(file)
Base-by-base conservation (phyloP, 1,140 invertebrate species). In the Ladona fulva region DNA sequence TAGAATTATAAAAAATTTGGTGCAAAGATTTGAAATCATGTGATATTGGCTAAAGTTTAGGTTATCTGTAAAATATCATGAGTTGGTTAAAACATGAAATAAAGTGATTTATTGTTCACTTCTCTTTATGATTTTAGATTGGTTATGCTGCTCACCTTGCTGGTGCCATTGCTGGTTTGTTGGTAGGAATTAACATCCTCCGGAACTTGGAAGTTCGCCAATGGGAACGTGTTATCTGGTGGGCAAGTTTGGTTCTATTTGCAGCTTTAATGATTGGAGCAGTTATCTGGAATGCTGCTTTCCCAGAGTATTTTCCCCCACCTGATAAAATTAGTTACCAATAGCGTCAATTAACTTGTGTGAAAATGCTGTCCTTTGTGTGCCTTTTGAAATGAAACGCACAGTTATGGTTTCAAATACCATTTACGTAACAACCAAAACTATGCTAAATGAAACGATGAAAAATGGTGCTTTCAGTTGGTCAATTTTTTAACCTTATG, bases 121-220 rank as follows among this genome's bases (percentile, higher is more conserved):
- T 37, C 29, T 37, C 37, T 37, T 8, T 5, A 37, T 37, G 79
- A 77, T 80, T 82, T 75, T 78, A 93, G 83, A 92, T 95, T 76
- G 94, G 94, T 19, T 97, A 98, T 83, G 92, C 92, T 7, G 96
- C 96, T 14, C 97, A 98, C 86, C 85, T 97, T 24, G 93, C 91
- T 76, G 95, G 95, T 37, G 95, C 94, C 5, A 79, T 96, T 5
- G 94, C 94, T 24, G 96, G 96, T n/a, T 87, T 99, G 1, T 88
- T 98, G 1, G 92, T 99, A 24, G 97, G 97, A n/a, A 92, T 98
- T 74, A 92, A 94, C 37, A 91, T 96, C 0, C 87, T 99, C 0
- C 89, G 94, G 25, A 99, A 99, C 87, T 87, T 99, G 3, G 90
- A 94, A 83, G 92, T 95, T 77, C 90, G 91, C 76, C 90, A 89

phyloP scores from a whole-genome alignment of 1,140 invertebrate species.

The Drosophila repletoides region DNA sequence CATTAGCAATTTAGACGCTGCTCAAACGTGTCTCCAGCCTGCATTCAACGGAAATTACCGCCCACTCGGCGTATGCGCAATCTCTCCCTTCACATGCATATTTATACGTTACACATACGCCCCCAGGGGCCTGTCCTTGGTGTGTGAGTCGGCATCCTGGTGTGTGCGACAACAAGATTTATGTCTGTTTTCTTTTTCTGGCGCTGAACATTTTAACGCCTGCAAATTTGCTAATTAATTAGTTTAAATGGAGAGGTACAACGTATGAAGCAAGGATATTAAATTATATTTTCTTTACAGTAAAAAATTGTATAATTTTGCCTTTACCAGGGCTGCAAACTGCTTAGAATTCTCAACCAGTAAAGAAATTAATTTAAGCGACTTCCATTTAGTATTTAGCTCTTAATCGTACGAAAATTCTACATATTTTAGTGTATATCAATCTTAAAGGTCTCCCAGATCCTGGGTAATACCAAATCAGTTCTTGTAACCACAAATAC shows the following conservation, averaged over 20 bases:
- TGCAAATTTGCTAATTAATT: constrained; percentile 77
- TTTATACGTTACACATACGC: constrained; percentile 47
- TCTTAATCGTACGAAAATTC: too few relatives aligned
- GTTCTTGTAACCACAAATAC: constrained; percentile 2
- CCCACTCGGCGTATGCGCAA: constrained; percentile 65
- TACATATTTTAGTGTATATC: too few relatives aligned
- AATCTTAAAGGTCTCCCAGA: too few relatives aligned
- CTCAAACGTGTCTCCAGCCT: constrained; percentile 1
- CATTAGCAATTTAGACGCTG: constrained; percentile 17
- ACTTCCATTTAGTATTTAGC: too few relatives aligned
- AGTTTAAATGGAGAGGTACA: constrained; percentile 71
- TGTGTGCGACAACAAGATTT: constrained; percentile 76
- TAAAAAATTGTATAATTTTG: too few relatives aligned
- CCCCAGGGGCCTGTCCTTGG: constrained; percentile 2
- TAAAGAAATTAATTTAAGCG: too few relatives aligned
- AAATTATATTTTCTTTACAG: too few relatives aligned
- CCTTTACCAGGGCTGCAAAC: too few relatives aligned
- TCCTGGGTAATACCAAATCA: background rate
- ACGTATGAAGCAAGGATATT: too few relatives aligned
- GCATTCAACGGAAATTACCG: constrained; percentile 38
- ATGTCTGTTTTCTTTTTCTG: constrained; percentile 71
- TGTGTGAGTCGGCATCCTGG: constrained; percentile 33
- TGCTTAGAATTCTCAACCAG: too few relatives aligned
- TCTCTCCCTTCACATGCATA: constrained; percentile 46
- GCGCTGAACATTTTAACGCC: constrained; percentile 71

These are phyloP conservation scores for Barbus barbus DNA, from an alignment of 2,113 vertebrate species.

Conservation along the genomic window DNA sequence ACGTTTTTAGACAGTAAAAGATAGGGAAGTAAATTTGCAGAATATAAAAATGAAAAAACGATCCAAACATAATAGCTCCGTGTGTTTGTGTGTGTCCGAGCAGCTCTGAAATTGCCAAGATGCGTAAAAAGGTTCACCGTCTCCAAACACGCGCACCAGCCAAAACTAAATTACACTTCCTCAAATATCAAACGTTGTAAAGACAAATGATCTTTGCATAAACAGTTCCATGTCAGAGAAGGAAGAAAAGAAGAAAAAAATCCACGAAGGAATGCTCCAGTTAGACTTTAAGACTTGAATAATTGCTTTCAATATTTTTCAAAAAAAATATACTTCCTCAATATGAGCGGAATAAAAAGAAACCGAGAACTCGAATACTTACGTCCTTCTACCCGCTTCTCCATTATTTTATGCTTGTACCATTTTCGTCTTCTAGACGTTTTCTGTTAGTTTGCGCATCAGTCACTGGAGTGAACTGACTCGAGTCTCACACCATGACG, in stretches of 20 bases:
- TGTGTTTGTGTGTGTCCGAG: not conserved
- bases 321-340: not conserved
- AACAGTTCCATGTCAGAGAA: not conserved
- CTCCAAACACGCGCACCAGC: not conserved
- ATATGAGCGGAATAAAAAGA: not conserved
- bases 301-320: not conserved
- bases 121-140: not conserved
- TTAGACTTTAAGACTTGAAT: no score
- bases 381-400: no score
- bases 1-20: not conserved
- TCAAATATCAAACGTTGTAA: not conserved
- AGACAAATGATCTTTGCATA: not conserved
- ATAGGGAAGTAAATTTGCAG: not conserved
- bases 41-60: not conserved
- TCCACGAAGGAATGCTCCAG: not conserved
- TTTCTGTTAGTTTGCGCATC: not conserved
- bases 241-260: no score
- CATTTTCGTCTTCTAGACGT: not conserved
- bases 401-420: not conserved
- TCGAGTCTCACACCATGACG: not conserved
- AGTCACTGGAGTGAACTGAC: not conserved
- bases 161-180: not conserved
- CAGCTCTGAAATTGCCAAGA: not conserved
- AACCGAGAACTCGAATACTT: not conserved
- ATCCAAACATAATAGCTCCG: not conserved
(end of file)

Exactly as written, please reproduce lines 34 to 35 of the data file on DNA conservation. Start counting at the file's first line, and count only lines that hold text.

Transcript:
- ATGTCTGTTTTCTTTTTCTG: constrained; percentile 71
- TGTGTGAGTCGGCATCCTGG: constrained; percentile 33